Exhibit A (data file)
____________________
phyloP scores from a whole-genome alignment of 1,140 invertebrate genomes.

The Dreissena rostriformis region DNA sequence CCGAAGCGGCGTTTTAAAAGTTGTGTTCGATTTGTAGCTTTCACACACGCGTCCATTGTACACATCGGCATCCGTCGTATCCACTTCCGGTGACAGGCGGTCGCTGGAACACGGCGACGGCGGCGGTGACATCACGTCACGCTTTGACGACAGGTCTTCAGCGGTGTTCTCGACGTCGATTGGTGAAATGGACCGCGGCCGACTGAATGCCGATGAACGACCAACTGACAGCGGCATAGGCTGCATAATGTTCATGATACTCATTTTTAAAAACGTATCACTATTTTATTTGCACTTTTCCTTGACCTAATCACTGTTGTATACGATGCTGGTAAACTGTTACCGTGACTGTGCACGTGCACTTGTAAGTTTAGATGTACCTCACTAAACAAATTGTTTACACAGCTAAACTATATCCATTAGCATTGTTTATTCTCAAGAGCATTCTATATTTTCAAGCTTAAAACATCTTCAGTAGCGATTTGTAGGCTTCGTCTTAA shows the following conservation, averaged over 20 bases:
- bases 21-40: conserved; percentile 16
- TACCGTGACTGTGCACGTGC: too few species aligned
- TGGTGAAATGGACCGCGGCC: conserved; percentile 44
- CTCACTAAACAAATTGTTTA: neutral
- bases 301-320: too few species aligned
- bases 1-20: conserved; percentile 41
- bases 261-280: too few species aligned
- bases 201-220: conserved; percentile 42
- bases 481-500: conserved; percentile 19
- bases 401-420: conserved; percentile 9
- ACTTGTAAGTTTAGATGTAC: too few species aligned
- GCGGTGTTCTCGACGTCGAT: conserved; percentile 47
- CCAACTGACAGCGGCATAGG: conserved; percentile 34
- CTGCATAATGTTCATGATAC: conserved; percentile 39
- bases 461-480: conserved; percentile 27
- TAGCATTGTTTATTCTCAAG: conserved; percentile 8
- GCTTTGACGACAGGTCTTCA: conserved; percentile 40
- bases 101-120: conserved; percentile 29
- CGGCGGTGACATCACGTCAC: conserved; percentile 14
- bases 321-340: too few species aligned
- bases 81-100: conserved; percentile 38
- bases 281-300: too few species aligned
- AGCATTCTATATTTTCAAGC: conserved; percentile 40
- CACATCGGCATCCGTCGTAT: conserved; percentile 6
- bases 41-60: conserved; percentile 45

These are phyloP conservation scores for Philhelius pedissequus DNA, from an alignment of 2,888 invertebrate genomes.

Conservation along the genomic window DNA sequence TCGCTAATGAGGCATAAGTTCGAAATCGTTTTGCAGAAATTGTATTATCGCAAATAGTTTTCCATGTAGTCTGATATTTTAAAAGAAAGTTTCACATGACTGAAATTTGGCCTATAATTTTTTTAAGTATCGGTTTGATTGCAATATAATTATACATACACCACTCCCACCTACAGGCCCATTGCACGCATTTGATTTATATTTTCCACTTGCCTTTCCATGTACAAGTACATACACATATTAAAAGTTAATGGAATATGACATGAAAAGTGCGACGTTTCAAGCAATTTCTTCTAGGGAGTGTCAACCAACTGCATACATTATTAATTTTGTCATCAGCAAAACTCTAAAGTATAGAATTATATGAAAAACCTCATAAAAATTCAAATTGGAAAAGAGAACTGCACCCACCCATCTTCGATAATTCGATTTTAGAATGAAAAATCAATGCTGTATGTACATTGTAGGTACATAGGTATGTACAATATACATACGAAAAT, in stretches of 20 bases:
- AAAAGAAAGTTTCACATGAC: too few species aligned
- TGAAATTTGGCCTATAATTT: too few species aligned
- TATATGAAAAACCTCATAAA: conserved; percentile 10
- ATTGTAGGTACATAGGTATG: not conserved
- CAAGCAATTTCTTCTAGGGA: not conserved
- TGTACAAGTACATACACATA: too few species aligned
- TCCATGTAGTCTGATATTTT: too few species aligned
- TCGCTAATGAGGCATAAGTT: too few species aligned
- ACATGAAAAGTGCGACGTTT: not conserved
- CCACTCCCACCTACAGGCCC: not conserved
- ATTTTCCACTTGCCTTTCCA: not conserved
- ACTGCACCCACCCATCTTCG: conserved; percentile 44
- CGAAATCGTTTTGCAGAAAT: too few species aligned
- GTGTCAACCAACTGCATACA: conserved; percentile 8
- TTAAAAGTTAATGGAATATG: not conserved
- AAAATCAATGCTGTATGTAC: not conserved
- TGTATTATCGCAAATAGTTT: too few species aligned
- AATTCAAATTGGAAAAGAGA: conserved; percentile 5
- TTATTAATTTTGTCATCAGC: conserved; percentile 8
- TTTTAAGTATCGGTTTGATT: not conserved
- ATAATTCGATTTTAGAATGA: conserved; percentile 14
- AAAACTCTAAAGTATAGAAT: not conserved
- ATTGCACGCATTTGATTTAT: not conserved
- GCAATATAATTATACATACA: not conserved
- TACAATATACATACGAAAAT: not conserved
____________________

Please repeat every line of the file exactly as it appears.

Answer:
phyloP scores from a whole-genome alignment of 1,140 invertebrate genomes.

The Dreissena rostriformis region DNA sequence CCGAAGCGGCGTTTTAAAAGTTGTGTTCGATTTGTAGCTTTCACACACGCGTCCATTGTACACATCGGCATCCGTCGTATCCACTTCCGGTGACAGGCGGTCGCTGGAACACGGCGACGGCGGCGGTGACATCACGTCACGCTTTGACGACAGGTCTTCAGCGGTGTTCTCGACGTCGATTGGTGAAATGGACCGCGGCCGACTGAATGCCGATGAACGACCAACTGACAGCGGCATAGGCTGCATAATGTTCATGATACTCATTTTTAAAAACGTATCACTATTTTATTTGCACTTTTCCTTGACCTAATCACTGTTGTATACGATGCTGGTAAACTGTTACCGTGACTGTGCACGTGCACTTGTAAGTTTAGATGTACCTCACTAAACAAATTGTTTACACAGCTAAACTATATCCATTAGCATTGTTTATTCTCAAGAGCATTCTATATTTTCAAGCTTAAAACATCTTCAGTAGCGATTTGTAGGCTTCGTCTTAA shows the following conservation, averaged over 20 bases:
- bases 21-40: conserved; percentile 16
- TACCGTGACTGTGCACGTGC: too few species aligned
- TGGTGAAATGGACCGCGGCC: conserved; percentile 44
- CTCACTAAACAAATTGTTTA: neutral
- bases 301-320: too few species aligned
- bases 1-20: conserved; percentile 41
- bases 261-280: too few species aligned
- bases 201-220: conserved; percentile 42
- bases 481-500: conserved; percentile 19
- bases 401-420: conserved; percentile 9
- ACTTGTAAGTTTAGATGTAC: too few species aligned
- GCGGTGTTCTCGACGTCGAT: conserved; percentile 47
- CCAACTGACAGCGGCATAGG: conserved; percentile 34
- CTGCATAATGTTCATGATAC: conserved; percentile 39
- bases 461-480: conserved; percentile 27
- TAGCATTGTTTATTCTCAAG: conserved; percentile 8
- GCTTTGACGACAGGTCTTCA: conserved; percentile 40
- bases 101-120: conserved; percentile 29
- CGGCGGTGACATCACGTCAC: conserved; percentile 14
- bases 321-340: too few species aligned
- bases 81-100: conserved; percentile 38
- bases 281-300: too few species aligned
- AGCATTCTATATTTTCAAGC: conserved; percentile 40
- CACATCGGCATCCGTCGTAT: conserved; percentile 6
- bases 41-60: conserved; percentile 45

These are phyloP conservation scores for Philhelius pedissequus DNA, from an alignment of 2,888 invertebrate genomes.

Conservation along the genomic window DNA sequence TCGCTAATGAGGCATAAGTTCGAAATCGTTTTGCAGAAATTGTATTATCGCAAATAGTTTTCCATGTAGTCTGATATTTTAAAAGAAAGTTTCACATGACTGAAATTTGGCCTATAATTTTTTTAAGTATCGGTTTGATTGCAATATAATTATACATACACCACTCCCACCTACAGGCCCATTGCACGCATTTGATTTATATTTTCCACTTGCCTTTCCATGTACAAGTACATACACATATTAAAAGTTAATGGAATATGACATGAAAAGTGCGACGTTTCAAGCAATTTCTTCTAGGGAGTGTCAACCAACTGCATACATTATTAATTTTGTCATCAGCAAAACTCTAAAGTATAGAATTATATGAAAAACCTCATAAAAATTCAAATTGGAAAAGAGAACTGCACCCACCCATCTTCGATAATTCGATTTTAGAATGAAAAATCAATGCTGTATGTACATTGTAGGTACATAGGTATGTACAATATACATACGAAAAT, in stretches of 20 bases:
- AAAAGAAAGTTTCACATGAC: too few species aligned
- TGAAATTTGGCCTATAATTT: too few species aligned
- TATATGAAAAACCTCATAAA: conserved; percentile 10
- ATTGTAGGTACATAGGTATG: not conserved
- CAAGCAATTTCTTCTAGGGA: not conserved
- TGTACAAGTACATACACATA: too few species aligned
- TCCATGTAGTCTGATATTTT: too few species aligned
- TCGCTAATGAGGCATAAGTT: too few species aligned
- ACATGAAAAGTGCGACGTTT: not conserved
- CCACTCCCACCTACAGGCCC: not conserved
- ATTTTCCACTTGCCTTTCCA: not conserved
- ACTGCACCCACCCATCTTCG: conserved; percentile 44
- CGAAATCGTTTTGCAGAAAT: too few species aligned
- GTGTCAACCAACTGCATACA: conserved; percentile 8
- TTAAAAGTTAATGGAATATG: not conserved
- AAAATCAATGCTGTATGTAC: not conserved
- TGTATTATCGCAAATAGTTT: too few species aligned
- AATTCAAATTGGAAAAGAGA: conserved; percentile 5
- TTATTAATTTTGTCATCAGC: conserved; percentile 8
- TTTTAAGTATCGGTTTGATT: not conserved
- ATAATTCGATTTTAGAATGA: conserved; percentile 14
- AAAACTCTAAAGTATAGAAT: not conserved
- ATTGCACGCATTTGATTTAT: not conserved
- GCAATATAATTATACATACA: not conserved
- TACAATATACATACGAAAAT: not conserved